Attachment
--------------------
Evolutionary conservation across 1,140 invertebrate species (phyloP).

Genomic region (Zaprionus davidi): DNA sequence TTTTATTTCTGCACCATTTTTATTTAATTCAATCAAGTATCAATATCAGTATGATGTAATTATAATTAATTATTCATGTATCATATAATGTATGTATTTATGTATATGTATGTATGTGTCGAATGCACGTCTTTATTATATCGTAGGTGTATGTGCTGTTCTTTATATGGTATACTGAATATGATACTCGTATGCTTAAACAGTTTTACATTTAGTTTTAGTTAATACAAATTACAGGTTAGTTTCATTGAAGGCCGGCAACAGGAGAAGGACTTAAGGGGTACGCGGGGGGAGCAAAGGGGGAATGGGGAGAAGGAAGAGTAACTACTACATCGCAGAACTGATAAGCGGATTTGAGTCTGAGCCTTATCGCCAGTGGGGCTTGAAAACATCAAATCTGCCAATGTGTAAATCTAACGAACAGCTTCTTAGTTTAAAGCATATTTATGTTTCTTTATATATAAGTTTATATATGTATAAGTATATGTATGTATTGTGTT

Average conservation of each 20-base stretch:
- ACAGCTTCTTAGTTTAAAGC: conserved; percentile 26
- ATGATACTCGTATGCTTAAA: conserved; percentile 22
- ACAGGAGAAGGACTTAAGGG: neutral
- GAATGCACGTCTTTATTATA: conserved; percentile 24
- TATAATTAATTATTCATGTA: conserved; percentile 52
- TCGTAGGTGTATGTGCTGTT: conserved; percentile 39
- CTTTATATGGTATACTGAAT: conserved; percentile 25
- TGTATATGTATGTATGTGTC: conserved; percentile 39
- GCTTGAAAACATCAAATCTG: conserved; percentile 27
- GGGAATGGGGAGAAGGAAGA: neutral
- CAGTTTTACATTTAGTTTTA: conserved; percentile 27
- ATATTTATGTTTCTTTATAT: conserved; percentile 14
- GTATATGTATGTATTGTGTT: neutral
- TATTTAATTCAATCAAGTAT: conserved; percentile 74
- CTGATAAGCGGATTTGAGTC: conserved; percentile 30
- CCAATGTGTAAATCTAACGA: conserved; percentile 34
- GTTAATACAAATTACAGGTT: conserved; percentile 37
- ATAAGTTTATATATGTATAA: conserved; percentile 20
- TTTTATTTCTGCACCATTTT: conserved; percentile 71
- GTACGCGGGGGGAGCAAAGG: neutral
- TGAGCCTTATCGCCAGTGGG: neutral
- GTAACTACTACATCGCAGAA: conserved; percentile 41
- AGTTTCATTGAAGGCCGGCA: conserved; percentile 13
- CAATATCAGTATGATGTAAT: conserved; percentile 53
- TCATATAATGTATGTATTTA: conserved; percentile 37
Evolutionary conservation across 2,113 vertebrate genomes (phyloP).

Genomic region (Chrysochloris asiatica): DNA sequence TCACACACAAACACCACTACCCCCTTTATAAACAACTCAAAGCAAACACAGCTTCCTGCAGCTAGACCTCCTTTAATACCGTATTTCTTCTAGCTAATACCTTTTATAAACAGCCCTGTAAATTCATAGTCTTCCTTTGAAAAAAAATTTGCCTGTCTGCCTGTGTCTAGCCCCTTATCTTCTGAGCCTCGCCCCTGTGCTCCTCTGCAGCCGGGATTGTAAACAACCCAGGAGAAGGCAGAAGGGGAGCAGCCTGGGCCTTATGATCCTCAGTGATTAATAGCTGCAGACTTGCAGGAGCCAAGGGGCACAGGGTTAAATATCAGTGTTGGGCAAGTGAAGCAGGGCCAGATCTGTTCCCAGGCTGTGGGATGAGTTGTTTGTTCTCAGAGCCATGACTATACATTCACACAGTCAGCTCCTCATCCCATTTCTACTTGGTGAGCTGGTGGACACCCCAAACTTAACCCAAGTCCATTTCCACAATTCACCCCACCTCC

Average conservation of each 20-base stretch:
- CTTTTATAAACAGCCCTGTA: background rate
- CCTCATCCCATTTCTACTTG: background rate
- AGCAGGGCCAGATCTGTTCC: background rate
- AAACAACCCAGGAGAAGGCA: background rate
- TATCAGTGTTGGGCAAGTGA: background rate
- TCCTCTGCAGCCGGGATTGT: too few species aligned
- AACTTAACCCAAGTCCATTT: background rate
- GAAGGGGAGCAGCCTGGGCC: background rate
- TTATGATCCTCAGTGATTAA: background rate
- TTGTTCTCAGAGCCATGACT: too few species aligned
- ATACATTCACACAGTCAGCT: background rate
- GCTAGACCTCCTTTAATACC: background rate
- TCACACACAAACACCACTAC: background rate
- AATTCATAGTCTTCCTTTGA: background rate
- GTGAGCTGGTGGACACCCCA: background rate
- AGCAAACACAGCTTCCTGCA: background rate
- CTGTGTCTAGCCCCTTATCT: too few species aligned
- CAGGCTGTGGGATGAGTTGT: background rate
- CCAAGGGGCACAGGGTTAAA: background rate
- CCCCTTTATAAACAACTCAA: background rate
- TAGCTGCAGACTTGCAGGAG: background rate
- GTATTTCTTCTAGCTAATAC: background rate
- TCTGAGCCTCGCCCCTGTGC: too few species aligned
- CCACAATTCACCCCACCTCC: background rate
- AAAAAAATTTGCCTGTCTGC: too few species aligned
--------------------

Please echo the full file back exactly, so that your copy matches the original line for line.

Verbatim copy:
Evolutionary conservation across 1,140 invertebrate species (phyloP).

Genomic region (Zaprionus davidi): DNA sequence TTTTATTTCTGCACCATTTTTATTTAATTCAATCAAGTATCAATATCAGTATGATGTAATTATAATTAATTATTCATGTATCATATAATGTATGTATTTATGTATATGTATGTATGTGTCGAATGCACGTCTTTATTATATCGTAGGTGTATGTGCTGTTCTTTATATGGTATACTGAATATGATACTCGTATGCTTAAACAGTTTTACATTTAGTTTTAGTTAATACAAATTACAGGTTAGTTTCATTGAAGGCCGGCAACAGGAGAAGGACTTAAGGGGTACGCGGGGGGAGCAAAGGGGGAATGGGGAGAAGGAAGAGTAACTACTACATCGCAGAACTGATAAGCGGATTTGAGTCTGAGCCTTATCGCCAGTGGGGCTTGAAAACATCAAATCTGCCAATGTGTAAATCTAACGAACAGCTTCTTAGTTTAAAGCATATTTATGTTTCTTTATATATAAGTTTATATATGTATAAGTATATGTATGTATTGTGTT

Average conservation of each 20-base stretch:
- ACAGCTTCTTAGTTTAAAGC: conserved; percentile 26
- ATGATACTCGTATGCTTAAA: conserved; percentile 22
- ACAGGAGAAGGACTTAAGGG: neutral
- GAATGCACGTCTTTATTATA: conserved; percentile 24
- TATAATTAATTATTCATGTA: conserved; percentile 52
- TCGTAGGTGTATGTGCTGTT: conserved; percentile 39
- CTTTATATGGTATACTGAAT: conserved; percentile 25
- TGTATATGTATGTATGTGTC: conserved; percentile 39
- GCTTGAAAACATCAAATCTG: conserved; percentile 27
- GGGAATGGGGAGAAGGAAGA: neutral
- CAGTTTTACATTTAGTTTTA: conserved; percentile 27
- ATATTTATGTTTCTTTATAT: conserved; percentile 14
- GTATATGTATGTATTGTGTT: neutral
- TATTTAATTCAATCAAGTAT: conserved; percentile 74
- CTGATAAGCGGATTTGAGTC: conserved; percentile 30
- CCAATGTGTAAATCTAACGA: conserved; percentile 34
- GTTAATACAAATTACAGGTT: conserved; percentile 37
- ATAAGTTTATATATGTATAA: conserved; percentile 20
- TTTTATTTCTGCACCATTTT: conserved; percentile 71
- GTACGCGGGGGGAGCAAAGG: neutral
- TGAGCCTTATCGCCAGTGGG: neutral
- GTAACTACTACATCGCAGAA: conserved; percentile 41
- AGTTTCATTGAAGGCCGGCA: conserved; percentile 13
- CAATATCAGTATGATGTAAT: conserved; percentile 53
- TCATATAATGTATGTATTTA: conserved; percentile 37
Evolutionary conservation across 2,113 vertebrate genomes (phyloP).

Genomic region (Chrysochloris asiatica): DNA sequence TCACACACAAACACCACTACCCCCTTTATAAACAACTCAAAGCAAACACAGCTTCCTGCAGCTAGACCTCCTTTAATACCGTATTTCTTCTAGCTAATACCTTTTATAAACAGCCCTGTAAATTCATAGTCTTCCTTTGAAAAAAAATTTGCCTGTCTGCCTGTGTCTAGCCCCTTATCTTCTGAGCCTCGCCCCTGTGCTCCTCTGCAGCCGGGATTGTAAACAACCCAGGAGAAGGCAGAAGGGGAGCAGCCTGGGCCTTATGATCCTCAGTGATTAATAGCTGCAGACTTGCAGGAGCCAAGGGGCACAGGGTTAAATATCAGTGTTGGGCAAGTGAAGCAGGGCCAGATCTGTTCCCAGGCTGTGGGATGAGTTGTTTGTTCTCAGAGCCATGACTATACATTCACACAGTCAGCTCCTCATCCCATTTCTACTTGGTGAGCTGGTGGACACCCCAAACTTAACCCAAGTCCATTTCCACAATTCACCCCACCTCC

Average conservation of each 20-base stretch:
- CTTTTATAAACAGCCCTGTA: background rate
- CCTCATCCCATTTCTACTTG: background rate
- AGCAGGGCCAGATCTGTTCC: background rate
- AAACAACCCAGGAGAAGGCA: background rate
- TATCAGTGTTGGGCAAGTGA: background rate
- TCCTCTGCAGCCGGGATTGT: too few species aligned
- AACTTAACCCAAGTCCATTT: background rate
- GAAGGGGAGCAGCCTGGGCC: background rate
- TTATGATCCTCAGTGATTAA: background rate
- TTGTTCTCAGAGCCATGACT: too few species aligned
- ATACATTCACACAGTCAGCT: background rate
- GCTAGACCTCCTTTAATACC: background rate
- TCACACACAAACACCACTAC: background rate
- AATTCATAGTCTTCCTTTGA: background rate
- GTGAGCTGGTGGACACCCCA: background rate
- AGCAAACACAGCTTCCTGCA: background rate
- CTGTGTCTAGCCCCTTATCT: too few species aligned
- CAGGCTGTGGGATGAGTTGT: background rate
- CCAAGGGGCACAGGGTTAAA: background rate
- CCCCTTTATAAACAACTCAA: background rate
- TAGCTGCAGACTTGCAGGAG: background rate
- GTATTTCTTCTAGCTAATAC: background rate
- TCTGAGCCTCGCCCCTGTGC: too few species aligned
- CCACAATTCACCCCACCTCC: background rate
- AAAAAAATTTGCCTGTCTGC: too few species aligned